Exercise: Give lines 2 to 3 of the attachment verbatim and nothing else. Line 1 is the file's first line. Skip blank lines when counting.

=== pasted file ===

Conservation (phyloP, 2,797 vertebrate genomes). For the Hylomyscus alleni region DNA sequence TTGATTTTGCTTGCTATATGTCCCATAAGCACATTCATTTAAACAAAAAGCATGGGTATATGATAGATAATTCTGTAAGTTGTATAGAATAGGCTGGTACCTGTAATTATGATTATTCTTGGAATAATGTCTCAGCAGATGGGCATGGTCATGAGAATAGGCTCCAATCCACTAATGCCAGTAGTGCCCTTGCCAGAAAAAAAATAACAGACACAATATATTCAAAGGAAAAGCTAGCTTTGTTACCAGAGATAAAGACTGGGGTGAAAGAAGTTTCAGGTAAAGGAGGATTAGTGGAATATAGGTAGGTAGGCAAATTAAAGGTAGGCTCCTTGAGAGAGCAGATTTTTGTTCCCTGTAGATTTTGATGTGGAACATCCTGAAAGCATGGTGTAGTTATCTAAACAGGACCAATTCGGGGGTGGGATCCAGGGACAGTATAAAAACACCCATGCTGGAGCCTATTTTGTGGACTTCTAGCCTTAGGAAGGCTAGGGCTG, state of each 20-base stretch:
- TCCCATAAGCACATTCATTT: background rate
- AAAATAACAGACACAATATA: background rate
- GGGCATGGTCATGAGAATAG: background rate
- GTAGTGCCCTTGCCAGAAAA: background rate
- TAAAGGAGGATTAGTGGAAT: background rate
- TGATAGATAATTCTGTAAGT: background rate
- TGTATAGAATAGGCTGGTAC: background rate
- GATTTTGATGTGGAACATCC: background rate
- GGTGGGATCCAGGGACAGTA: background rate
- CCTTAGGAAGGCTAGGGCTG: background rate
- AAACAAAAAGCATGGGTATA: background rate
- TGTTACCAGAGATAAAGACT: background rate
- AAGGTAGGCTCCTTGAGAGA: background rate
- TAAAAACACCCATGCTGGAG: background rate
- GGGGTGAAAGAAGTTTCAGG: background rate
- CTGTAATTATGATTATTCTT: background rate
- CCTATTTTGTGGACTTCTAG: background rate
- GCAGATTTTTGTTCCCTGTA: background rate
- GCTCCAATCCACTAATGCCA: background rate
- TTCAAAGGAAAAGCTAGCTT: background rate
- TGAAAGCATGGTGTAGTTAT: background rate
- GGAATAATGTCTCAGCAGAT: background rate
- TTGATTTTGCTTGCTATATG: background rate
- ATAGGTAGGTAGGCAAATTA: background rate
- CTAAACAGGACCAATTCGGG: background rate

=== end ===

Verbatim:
- TCCCATAAGCACATTCATTT: background rate
- AAAATAACAGACACAATATA: background rate